Rolling Stone's cover treatment of accused Boston Marathon bomber Dzhokhar Tsarnaev, in which a sexy terrorist selfie replaces the magazine's usual sexy celebrity photo shoot, appears sympathetic upon first glance, but the magazine and its supporters have defended the image as necessarily complex.
Legendary adman and art director George Lois, the man responsible for Esquire's classic covers, is having none of it. "I can't believe anybody with half a brain doesn't look at that thing and immediately go, 'What!?'" he told Daily Intelligencer over the phone this afternoon. "The cover of Rolling Stone says: This is an important person to our culture, in some way — a terrific person or an emerging talent or a cultural icon. There can't be any debate about this."
"The fact that they did it on a cover where they show people of extraordinary ability, somebody to be admired ... I feel like they're saying we should feel sorry for him," said Lois. "It looks like The Onion."
One former Rolling Stone art director argued today that the accompanying headline ("The Bomber") should have at least alluded to the sweetness of the image, and that maybe the photo should have been separate from the logo, so as not to conflate the brand and the man. But Lois said that's not enough. "If Wenner gave me that photo, I'd tell him to go fuck himself," said Lois. "I'd tell him to stick it up his ass."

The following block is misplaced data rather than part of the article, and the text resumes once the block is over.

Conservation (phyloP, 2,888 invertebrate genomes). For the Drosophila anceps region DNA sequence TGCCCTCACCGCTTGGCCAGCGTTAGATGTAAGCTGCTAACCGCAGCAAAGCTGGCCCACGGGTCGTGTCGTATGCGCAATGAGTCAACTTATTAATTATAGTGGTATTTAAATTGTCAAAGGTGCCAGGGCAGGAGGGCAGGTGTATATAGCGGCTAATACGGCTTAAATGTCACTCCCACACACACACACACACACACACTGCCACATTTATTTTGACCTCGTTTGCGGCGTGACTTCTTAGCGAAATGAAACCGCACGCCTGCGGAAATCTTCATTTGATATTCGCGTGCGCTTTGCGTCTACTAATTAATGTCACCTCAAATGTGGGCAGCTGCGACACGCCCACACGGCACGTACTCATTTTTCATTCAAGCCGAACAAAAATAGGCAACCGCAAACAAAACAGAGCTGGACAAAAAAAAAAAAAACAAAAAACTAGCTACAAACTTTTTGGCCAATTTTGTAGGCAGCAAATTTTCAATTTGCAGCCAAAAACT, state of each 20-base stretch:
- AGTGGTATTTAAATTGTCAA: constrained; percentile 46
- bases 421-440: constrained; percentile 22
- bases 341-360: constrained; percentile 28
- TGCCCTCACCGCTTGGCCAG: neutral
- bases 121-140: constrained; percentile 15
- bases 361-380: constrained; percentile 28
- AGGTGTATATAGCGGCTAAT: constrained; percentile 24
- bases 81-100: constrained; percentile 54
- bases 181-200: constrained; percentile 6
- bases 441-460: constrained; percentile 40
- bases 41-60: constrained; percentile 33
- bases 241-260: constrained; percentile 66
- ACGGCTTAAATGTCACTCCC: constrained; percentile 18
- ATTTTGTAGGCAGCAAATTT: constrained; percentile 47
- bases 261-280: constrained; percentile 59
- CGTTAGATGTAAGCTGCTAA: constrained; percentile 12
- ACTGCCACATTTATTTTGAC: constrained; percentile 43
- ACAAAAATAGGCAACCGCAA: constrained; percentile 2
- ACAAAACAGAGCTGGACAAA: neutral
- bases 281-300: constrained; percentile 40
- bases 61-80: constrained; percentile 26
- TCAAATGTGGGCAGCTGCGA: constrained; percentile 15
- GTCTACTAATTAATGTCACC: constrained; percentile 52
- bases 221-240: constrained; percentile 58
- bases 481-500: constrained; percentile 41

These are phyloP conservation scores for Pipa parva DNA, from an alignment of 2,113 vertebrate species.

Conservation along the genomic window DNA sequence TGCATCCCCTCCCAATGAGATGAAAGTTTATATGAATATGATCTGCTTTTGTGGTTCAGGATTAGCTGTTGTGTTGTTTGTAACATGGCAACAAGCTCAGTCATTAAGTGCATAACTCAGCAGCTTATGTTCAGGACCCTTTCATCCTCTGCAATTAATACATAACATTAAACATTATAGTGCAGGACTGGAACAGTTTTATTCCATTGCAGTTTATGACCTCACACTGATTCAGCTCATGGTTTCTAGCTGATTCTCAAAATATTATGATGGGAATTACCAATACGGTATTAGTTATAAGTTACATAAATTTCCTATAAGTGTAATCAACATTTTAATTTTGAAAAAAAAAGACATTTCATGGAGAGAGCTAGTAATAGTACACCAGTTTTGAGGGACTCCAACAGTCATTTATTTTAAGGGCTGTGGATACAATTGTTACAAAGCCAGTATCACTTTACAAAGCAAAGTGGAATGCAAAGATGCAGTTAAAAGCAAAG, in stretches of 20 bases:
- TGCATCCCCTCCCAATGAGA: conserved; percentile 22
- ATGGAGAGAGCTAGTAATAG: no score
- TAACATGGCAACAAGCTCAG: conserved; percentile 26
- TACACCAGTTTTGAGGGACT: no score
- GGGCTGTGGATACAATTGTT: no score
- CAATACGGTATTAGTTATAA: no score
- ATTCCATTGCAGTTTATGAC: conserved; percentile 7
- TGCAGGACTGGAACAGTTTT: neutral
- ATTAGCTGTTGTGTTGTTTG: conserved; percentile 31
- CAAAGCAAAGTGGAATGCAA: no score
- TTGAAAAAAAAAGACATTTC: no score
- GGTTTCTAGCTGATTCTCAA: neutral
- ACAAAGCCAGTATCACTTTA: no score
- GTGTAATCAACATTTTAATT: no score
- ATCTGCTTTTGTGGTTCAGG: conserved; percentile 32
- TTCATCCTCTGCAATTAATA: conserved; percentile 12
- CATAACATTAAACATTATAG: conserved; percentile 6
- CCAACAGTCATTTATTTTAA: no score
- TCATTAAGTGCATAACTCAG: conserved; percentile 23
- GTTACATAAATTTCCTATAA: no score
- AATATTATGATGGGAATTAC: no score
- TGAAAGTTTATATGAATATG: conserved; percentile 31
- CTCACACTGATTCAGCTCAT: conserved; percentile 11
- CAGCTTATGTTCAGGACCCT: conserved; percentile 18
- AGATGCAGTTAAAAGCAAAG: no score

"If you show a picture of one of the Boston bombers," he said, "you should be saying visually that he's a son of a bitch, somehow." Even with a headline like, for instance, 'The Sweet Face of the Devil,' there should be a visual cue. "If you put a big X on his face, it wouldn't be a good cover, but you've got to do something to show that you think he's despicable. Maybe have a devil's tongue or horns. I'm not saying I would do that, but you better do something."
Lois pointed to his covers depicting villains as an example. "I did people I didn't like," he said, such as Lieutenant William Calley, the war criminal convicted for his role in Vietnam's My Lai Massacre. "He was a psychopath and I showed him with a big shit-eating grin sitting with four Vietnamese children. I was saying, 'Look at this son of a bitch.'"
With Roy Cohn, a mouthpiece for Senator Joseph McCarthy, "I showed him with a camera angle that made him look evil," said Lois. "I put a self-applied halo on him, where you knew looking at it that I was calling him an asshole." After the shoot, Lois recalled, "Cohn said, 'You commies are going to make me look bad.' I said, 'We used a lens to distort your face and you'll look like the evil motherfucker that you are.' He smiled and walked out of the room."
As for the result, "People looked at it and they said, 'You nailed the son of a bitch.'"